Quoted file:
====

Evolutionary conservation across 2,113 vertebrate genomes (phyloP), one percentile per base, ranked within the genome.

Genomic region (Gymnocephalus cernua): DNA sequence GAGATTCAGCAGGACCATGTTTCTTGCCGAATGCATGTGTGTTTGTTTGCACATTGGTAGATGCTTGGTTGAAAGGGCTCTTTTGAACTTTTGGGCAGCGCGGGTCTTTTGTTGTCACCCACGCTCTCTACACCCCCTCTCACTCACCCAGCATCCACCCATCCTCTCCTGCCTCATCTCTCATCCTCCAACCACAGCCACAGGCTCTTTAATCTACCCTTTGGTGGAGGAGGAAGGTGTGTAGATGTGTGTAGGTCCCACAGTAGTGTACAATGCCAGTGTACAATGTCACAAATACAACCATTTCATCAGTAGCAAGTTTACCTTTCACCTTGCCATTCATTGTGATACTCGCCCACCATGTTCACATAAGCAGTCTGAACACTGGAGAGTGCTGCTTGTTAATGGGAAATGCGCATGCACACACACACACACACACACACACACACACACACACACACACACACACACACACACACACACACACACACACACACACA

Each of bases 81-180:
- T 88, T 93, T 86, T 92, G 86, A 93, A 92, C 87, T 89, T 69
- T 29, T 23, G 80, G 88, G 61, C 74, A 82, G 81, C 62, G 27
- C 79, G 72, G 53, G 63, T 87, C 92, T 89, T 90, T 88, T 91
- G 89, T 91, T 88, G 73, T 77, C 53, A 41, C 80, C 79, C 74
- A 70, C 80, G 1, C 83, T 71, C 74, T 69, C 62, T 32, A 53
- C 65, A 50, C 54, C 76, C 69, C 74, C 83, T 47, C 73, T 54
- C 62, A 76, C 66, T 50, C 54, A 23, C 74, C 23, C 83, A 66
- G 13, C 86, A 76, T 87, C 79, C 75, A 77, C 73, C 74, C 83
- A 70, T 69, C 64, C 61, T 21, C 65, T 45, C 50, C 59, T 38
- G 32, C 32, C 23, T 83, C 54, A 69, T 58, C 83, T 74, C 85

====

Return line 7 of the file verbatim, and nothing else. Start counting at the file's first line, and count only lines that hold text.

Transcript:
- G 89, T 91, T 88, G 73, T 77, C 53, A 41, C 80, C 79, C 74